Once I’d got the hang of controlling the game with the Xbox 360 pad (here’s where I’d heartily recommend using a Hori or a decent arcade stick instead) I managed to get through to that first legendary boss – Dobkeratops. Looking like the long lost daddy of the movie “Alien”, Dobkeratops is a screen-high beast of mass destruction and encountering it here on the 360 version was just as thrilling as the first time I encountered it in the arcade version. He’s a bit of a pushover really, just send your multiple pod in there and let it do all the work, bashing into the nasty little gremlin that pops out of Dobkeratops’ stomach, and ending the level (and giving you a nice little gamerpic bonus as well – a neat touch that).

    From then on, R-Type kicks up a notch and by the time you reach the third stage, you’ll have seen just how tricky Tozai have made their version of this classic game and how, despite it lacking the pace and freneticism of something like Ikaruga, R-Type Dimensions is really not a game to take lightly. It’s hard as nails!

    Getting through all six levels of R-Type one is quite an achievement (and naturally you’re rewarded with a real achievement too!) but before you sit back and sip your tea, resting on your laurels the XBLA version of the game dishes up R-Type’s sequel, R-Type II.

    This time, things are even tougher than before. Attack ships have been tightened up and are speedier and smoother. Ground and air based enemy units pour it on with frenzied abandon, and in common with age-old versions of R-Type II on the SNES and the 3DO, you’re going to have your work cut out. Again the same nicely presented game engine, high-def visuals and bizarre 3-D-ness are present and correct.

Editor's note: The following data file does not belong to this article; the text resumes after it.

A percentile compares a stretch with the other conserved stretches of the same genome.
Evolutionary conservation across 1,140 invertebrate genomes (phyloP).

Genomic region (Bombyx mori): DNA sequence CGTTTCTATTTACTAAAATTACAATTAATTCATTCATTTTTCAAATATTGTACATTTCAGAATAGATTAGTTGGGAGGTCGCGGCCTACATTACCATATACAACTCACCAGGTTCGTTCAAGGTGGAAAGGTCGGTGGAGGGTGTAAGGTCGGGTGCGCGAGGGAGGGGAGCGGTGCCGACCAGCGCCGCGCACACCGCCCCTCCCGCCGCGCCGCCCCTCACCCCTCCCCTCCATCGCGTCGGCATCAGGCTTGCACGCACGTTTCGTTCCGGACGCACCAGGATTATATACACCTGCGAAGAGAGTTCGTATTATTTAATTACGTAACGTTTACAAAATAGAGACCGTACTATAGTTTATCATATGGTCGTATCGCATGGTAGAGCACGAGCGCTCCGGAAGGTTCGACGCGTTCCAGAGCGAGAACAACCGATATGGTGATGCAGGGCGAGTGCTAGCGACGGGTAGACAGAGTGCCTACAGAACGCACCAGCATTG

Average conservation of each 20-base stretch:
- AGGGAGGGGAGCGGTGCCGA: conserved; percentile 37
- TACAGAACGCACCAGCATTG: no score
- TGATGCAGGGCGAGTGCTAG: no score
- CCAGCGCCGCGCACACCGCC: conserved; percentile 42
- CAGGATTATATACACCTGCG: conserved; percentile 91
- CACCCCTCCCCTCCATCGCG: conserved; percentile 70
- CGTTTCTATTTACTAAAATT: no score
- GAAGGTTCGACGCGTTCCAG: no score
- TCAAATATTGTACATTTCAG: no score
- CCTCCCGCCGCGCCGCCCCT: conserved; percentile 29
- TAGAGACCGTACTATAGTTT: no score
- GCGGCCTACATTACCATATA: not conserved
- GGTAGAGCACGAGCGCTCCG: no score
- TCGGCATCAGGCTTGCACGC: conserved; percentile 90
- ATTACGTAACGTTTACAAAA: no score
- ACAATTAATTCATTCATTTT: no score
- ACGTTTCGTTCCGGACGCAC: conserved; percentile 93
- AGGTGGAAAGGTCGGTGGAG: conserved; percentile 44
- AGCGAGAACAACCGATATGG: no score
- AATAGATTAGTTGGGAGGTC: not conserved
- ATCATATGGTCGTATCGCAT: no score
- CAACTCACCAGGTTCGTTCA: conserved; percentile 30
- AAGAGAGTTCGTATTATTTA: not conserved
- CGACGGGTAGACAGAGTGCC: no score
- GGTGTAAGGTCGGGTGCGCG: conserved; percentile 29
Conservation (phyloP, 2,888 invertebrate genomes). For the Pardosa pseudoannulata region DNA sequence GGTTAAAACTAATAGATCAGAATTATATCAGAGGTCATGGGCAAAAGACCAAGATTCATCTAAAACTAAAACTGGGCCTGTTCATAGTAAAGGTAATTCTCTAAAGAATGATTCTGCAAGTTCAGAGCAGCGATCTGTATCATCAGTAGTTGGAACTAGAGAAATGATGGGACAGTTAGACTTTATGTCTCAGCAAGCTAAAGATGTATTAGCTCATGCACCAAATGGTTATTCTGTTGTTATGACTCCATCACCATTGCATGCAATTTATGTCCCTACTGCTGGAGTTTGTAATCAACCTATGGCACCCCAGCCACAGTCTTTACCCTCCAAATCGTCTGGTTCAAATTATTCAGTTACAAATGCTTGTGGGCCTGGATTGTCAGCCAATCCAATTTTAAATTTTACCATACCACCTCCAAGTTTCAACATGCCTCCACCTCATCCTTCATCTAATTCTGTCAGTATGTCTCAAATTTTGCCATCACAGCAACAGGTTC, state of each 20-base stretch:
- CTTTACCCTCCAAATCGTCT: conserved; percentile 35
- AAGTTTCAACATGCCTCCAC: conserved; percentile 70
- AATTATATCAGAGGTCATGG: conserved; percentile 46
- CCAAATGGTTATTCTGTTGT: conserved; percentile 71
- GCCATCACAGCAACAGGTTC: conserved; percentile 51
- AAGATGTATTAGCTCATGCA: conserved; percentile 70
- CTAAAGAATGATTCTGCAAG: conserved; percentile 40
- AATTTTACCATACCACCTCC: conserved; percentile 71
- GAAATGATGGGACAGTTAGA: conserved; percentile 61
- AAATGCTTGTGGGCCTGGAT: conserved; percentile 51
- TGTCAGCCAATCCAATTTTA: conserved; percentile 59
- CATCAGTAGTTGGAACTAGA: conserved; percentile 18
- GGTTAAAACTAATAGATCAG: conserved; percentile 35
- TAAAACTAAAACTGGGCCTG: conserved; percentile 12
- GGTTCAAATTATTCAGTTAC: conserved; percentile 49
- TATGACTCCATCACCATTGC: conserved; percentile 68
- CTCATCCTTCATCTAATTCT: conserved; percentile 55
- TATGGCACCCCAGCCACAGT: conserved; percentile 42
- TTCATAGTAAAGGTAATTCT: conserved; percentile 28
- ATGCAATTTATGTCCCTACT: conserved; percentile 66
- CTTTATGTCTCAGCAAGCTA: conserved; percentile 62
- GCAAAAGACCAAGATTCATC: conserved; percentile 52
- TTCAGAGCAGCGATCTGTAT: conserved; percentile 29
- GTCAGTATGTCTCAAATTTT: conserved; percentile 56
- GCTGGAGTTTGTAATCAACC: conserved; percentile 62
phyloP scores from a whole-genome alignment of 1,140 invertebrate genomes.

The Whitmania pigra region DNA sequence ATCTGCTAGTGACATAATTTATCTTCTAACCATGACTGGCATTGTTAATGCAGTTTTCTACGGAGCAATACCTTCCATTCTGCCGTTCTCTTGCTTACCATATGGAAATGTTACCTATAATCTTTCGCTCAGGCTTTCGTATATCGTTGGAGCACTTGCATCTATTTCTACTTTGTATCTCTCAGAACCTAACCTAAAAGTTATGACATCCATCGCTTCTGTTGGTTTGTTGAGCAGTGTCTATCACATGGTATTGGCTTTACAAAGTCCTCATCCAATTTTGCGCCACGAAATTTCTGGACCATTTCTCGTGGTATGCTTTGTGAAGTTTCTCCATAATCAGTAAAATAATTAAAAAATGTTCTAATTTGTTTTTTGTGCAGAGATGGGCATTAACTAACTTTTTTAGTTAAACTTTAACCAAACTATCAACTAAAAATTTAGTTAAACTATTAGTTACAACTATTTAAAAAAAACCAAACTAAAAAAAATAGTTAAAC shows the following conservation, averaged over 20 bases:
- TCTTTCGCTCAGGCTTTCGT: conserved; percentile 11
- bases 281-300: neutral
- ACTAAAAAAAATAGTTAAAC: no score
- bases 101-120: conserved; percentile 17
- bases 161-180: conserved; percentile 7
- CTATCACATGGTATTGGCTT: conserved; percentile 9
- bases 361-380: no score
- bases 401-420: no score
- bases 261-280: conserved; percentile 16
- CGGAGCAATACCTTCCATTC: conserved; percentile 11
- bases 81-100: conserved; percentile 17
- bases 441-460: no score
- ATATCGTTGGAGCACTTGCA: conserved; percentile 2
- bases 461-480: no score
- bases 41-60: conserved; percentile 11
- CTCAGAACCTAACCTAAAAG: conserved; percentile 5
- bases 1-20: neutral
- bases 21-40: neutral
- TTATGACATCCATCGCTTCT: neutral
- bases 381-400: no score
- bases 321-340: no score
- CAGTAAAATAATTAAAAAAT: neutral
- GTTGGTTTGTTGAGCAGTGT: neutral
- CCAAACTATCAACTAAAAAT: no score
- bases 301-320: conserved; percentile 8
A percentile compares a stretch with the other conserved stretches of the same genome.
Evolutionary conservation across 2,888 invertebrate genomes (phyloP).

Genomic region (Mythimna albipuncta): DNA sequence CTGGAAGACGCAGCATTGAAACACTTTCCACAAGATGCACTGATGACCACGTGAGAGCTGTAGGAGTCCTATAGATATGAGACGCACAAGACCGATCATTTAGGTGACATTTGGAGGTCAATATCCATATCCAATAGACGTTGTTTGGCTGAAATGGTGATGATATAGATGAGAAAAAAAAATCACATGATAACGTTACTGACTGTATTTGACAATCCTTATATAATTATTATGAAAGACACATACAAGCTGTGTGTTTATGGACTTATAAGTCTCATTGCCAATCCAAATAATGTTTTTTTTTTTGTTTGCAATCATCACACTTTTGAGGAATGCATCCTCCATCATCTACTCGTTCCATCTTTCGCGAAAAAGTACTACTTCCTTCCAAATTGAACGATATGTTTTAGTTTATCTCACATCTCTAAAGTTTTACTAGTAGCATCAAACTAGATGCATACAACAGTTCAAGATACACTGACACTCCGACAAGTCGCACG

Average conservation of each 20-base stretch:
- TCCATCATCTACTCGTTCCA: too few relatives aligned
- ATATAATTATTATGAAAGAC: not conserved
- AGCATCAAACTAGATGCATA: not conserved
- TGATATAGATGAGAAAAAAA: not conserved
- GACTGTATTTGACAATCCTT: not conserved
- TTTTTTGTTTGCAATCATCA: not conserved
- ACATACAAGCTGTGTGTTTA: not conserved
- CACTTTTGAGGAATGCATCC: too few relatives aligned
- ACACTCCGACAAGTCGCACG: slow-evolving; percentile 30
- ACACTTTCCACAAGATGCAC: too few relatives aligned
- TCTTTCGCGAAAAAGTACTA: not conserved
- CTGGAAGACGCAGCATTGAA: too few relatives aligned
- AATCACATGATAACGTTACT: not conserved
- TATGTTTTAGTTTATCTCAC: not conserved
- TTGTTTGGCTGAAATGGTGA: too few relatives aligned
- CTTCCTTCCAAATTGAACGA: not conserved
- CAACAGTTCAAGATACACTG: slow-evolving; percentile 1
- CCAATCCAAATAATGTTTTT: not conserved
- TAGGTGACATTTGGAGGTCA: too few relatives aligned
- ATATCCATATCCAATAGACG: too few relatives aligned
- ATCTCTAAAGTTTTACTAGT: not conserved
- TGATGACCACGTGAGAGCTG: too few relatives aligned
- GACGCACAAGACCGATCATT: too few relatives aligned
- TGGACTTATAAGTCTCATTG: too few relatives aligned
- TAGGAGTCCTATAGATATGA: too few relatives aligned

At the top of the review I mentioned Salamander – and one of that game’s hooks was the ability to drag a friend along, and have them play a co-op game to help you get through the trickier sections. Tozai’s treatment of R-Type 1 and 2 also allows for co-op play, and there are special achievements and rewards for cajoling a friend to help you out, either over live or in a quick local game.

    As with all XBLA titles you can notch up your score and register it online for a bit of harmless boasting.

    If there’s one thing to take away from R-Type: Dimensions, it’s that this is really how XBLA retreads of classic arcade games should be done. Keep the classic core elements that made the original game brilliant, but give it enough of a polish to a high sheen to make it worthwhile even if you’ve never seen or played the original. Alas, the price of all this gilt-edged gaming is not cheap and it beggars belief that despite featuring R-Type and its sequel, the game has been pitched at 1200 points which nudges it from an instant essential purchase towards something that will definitely polarise opinion and have you umming and ahhing, particularly when there are a lot of other superb shooters on the Xbox Live Marketplace that are a few hundred points cheaper.

    Nevertheless, it’s one of the best retro retreads you can find on XBLA and Tozai should be applauded for doing the original game justice without trying to get too clever with it. If nothing else, it brought a warm glow of nostalgia to a haggard old gamer for a few hours, and that’s no bad thing at all.

    Score: 8/10